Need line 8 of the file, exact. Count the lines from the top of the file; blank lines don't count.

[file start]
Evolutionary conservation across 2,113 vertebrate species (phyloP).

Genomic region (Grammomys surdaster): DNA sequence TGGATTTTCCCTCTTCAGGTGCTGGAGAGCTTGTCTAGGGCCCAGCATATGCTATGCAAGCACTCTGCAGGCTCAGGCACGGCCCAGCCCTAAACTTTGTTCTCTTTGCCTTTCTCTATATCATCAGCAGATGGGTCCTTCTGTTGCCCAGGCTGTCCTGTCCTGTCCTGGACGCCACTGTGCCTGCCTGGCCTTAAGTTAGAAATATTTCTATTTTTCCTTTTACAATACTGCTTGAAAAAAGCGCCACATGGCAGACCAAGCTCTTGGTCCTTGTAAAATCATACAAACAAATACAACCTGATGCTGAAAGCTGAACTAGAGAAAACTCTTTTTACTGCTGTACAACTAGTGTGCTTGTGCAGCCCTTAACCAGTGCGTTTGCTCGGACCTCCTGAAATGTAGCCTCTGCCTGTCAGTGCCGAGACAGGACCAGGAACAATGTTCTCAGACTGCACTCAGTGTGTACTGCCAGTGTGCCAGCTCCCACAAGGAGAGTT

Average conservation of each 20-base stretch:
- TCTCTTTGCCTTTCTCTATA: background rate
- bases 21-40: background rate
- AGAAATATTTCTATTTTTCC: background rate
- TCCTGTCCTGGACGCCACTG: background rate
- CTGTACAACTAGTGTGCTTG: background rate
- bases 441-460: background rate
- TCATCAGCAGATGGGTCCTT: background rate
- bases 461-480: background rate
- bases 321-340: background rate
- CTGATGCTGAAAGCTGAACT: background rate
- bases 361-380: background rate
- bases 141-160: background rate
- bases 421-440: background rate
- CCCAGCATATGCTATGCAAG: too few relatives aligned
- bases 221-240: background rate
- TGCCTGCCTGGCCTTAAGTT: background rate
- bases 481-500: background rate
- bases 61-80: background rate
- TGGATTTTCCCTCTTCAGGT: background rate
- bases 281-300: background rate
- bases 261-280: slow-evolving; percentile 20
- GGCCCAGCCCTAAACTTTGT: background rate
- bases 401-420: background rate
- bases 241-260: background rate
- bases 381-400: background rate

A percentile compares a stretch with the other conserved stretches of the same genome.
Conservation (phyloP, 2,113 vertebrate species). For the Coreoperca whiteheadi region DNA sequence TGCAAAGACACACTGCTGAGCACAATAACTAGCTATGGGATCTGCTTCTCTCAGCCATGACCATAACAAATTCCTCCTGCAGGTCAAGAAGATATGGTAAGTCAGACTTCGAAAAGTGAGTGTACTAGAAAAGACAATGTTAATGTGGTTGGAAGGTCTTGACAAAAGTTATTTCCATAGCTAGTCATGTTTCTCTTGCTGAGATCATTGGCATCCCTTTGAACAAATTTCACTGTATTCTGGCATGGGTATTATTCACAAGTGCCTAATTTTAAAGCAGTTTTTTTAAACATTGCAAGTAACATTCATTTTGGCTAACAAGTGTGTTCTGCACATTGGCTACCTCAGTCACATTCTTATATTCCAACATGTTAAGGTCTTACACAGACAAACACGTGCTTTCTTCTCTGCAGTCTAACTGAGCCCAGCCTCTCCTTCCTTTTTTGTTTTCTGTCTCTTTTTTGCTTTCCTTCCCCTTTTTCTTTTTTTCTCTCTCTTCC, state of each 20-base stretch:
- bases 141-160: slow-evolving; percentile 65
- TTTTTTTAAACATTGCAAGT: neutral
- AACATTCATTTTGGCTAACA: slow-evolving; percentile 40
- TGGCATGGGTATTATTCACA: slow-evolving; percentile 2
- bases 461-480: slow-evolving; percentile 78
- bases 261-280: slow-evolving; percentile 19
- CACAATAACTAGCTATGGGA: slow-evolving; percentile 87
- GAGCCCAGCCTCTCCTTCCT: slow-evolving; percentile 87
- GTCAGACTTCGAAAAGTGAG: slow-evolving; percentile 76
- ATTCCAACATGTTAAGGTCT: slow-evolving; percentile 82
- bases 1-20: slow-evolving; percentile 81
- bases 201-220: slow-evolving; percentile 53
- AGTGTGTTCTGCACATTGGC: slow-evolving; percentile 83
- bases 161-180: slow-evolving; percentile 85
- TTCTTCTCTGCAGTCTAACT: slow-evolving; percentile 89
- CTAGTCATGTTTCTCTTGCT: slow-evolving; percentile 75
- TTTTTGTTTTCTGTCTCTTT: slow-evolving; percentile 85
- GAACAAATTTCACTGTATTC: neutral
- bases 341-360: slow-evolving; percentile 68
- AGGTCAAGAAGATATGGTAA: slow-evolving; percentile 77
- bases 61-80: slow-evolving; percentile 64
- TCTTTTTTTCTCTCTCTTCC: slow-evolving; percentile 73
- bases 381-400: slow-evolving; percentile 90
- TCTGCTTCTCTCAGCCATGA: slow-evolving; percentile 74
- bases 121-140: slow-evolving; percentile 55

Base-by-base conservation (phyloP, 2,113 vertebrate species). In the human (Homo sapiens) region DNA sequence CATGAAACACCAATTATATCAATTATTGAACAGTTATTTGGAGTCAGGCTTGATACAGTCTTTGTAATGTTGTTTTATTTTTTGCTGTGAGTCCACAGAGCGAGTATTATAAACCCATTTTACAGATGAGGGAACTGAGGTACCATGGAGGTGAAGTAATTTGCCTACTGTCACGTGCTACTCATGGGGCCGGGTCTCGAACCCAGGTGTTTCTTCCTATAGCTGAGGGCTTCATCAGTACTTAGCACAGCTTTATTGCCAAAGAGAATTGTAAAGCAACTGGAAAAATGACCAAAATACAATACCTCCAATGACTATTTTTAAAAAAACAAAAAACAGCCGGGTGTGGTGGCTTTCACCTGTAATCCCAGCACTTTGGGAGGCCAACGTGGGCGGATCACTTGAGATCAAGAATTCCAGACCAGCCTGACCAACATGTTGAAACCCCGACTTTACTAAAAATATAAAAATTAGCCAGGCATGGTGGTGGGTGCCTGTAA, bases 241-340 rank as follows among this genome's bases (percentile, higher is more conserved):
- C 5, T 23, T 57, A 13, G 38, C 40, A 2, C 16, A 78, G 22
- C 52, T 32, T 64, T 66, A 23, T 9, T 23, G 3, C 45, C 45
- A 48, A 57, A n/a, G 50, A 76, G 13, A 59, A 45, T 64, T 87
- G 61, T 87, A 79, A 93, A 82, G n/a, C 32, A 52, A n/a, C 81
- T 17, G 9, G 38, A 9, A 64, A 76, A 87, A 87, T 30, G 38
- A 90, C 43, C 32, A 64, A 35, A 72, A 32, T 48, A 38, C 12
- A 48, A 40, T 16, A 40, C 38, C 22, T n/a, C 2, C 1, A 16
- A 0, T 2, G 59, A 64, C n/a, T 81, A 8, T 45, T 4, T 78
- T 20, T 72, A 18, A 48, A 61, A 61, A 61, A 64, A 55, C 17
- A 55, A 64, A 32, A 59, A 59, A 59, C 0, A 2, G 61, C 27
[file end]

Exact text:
- CTGTACAACTAGTGTGCTTG: background rate